There was also a greater intensity of workload for the course than I’d anticipated (always likely to be the case), and in the run up to assignments etc. standards have had to slip on the domestic front (never my strongest point, I’ll admit!). I also grew to expect a slump** after each deadline, and others on the course seemed to as well. Although “after my assignment” becomes a golden promised time of clearing everything that’s been pushed aside for the last few weeks or months, I’ve found it best not to put too much pressure on it and focus on a few important things (right now: family, health (mental and physical), reading ahead for next year and enjoying writing for myself again. The housework can wait another week or two!). This brings me to…

4. Remember why you’re doing it!

This will be different for everyone, but it’s probably a safe guess that the majority of people undertaking postgraduate study in Creative Writing will have some aspiration to be “a writer”, or at least work with words or stories in some way, be it in publishing, teaching or the film industry. My own ambitions are to improve my craft and broaden my writing scope into different areas***. It can be easy to get bogged down in grades and sidetracked by other projects. Learning so much in a short amount of time can leave you feeling disheartened about your own work and ability  (at least it did for me, and Mary Robinette Kowal has talked about this on Writing Excuses), as you’re able to spot more flaws, without necessarily having cemented the skills to overcome them. Being conscious that this is an indicator that my skills are improving helps, even if I can’t necessarily see it in myself  (wood, trees and all that lot!)!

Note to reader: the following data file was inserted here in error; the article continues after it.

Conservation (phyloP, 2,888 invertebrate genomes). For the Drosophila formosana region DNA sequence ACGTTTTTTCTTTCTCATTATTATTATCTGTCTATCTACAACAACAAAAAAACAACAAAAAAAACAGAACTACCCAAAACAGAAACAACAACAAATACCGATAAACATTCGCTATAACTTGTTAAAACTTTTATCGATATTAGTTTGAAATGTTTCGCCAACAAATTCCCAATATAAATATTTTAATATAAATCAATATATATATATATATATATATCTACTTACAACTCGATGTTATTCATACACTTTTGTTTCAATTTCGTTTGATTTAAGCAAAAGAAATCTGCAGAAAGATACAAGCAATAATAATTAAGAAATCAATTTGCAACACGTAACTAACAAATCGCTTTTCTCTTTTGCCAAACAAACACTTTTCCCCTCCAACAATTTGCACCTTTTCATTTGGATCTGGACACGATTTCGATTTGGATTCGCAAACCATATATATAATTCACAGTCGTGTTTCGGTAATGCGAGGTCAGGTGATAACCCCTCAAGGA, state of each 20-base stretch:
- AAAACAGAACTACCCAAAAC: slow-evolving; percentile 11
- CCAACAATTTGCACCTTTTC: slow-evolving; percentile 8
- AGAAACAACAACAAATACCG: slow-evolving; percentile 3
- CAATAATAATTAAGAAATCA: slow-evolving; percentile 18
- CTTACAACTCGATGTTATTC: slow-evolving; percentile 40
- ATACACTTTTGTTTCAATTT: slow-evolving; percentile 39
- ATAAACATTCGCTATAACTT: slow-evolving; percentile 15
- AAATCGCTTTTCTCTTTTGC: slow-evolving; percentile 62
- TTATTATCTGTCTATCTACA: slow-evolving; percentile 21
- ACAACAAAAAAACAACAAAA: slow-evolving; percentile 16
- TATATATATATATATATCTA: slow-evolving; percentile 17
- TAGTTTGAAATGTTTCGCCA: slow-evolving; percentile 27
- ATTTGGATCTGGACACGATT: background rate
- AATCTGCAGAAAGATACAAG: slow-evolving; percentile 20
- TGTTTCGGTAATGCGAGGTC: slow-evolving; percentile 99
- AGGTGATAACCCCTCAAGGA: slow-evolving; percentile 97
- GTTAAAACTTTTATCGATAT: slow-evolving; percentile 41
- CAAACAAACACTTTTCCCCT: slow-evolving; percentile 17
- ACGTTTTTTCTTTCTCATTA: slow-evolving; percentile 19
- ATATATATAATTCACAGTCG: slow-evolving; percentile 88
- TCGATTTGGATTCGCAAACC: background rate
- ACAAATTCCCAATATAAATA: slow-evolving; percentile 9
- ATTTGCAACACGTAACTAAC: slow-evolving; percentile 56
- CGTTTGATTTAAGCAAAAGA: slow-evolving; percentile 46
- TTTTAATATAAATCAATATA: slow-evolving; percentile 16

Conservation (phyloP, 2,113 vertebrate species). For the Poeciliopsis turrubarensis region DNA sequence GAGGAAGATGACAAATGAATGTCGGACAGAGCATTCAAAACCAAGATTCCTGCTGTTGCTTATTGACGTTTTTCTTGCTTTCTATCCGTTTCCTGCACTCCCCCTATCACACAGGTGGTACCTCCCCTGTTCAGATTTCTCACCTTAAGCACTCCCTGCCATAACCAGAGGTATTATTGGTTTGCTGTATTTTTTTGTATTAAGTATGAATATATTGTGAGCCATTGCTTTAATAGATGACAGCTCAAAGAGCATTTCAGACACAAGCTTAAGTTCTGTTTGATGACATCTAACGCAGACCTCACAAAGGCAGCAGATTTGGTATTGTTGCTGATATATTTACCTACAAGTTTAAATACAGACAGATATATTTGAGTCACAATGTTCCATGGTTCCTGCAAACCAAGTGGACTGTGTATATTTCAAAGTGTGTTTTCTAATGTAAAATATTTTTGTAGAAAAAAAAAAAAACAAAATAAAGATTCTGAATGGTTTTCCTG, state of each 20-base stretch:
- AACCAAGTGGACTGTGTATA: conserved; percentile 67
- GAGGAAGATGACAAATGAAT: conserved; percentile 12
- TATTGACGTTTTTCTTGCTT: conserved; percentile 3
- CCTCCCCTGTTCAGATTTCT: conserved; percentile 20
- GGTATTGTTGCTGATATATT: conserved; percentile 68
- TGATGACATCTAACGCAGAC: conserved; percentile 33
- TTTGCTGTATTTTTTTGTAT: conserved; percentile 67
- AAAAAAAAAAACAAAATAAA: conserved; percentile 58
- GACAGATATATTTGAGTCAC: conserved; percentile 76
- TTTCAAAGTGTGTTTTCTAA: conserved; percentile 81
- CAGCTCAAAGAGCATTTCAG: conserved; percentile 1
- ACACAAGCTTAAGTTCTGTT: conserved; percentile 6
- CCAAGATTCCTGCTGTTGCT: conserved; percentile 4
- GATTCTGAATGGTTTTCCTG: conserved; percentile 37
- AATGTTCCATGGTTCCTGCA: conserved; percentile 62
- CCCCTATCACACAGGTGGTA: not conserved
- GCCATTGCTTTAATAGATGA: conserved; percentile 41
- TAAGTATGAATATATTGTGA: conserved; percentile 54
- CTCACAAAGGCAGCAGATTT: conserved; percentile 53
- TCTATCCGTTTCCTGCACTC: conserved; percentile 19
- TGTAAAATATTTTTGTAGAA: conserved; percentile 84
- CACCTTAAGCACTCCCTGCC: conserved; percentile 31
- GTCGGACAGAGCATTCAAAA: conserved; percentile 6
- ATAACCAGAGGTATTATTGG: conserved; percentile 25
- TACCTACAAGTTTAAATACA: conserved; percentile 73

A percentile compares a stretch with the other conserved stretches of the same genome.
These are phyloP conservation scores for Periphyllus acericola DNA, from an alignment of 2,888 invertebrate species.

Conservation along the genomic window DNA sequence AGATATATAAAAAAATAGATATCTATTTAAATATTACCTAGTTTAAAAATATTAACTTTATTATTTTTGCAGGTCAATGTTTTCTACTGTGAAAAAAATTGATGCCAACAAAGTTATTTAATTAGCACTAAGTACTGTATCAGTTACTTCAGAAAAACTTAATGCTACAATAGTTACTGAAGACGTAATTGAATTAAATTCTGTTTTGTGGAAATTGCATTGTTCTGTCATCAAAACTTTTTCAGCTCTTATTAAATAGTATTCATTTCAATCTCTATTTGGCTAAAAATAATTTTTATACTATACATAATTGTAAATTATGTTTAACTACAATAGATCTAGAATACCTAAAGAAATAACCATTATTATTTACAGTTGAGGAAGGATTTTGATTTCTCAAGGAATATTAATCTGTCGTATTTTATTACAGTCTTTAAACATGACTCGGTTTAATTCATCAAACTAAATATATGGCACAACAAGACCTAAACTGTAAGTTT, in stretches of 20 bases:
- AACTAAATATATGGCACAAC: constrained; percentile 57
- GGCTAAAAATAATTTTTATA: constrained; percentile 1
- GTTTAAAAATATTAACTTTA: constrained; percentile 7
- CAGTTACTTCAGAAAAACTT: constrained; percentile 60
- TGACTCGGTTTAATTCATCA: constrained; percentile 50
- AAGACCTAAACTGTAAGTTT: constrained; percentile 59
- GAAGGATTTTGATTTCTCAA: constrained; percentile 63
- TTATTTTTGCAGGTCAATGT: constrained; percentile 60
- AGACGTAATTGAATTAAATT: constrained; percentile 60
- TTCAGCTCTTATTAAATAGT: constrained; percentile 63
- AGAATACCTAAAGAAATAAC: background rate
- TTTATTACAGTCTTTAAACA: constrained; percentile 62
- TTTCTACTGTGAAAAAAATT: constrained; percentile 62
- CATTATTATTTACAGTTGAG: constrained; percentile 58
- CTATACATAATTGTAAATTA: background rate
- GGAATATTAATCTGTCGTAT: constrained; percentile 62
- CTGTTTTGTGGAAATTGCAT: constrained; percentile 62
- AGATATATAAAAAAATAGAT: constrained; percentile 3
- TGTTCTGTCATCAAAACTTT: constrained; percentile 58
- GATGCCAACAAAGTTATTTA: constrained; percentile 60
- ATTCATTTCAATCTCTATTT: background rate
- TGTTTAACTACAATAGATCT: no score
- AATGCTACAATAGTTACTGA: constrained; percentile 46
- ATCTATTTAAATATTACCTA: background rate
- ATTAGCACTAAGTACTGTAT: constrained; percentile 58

It can also get disheartening when your reading and writing is dictated to by other people who may not necessarily share your literary tastes or aspirations. Though I chose my course in part because it felt the most open to genre writing****, a lot of the set texts are literary or mainstream works, a number I have wanted to read anyway, but a fair few that would be in the DNF pile were they not required reading!! The good ones (entirely subjective, obviously!) can make you question your own ability, whilst the nigh on unreadable ones are hard work and depressing! Whilst it’s certainly educational sticking with these to the end, it can become overwhelming at times. I’m currently reading ahead***** for next year, and A.S. Byatt’s Possession is making me question both my literary tastes****** and my ability to ever finish a novel again. *******

Reading and writing for fun has helped to keep these things in perspective, and remind me whilst I’m doing it. I switched to YA and short stories for light relief (both being fairly quick to get through whilst still getting a decent story), and dip in to Escape Pod and similar at times. Though writing time has been tight, working on short pieces in an alternative format (e.g. novel edits, a short script) from my course can help me stand back and gain some perspective before plunging back into things. The last thing you want is for the course to get so intense it puts you off writing!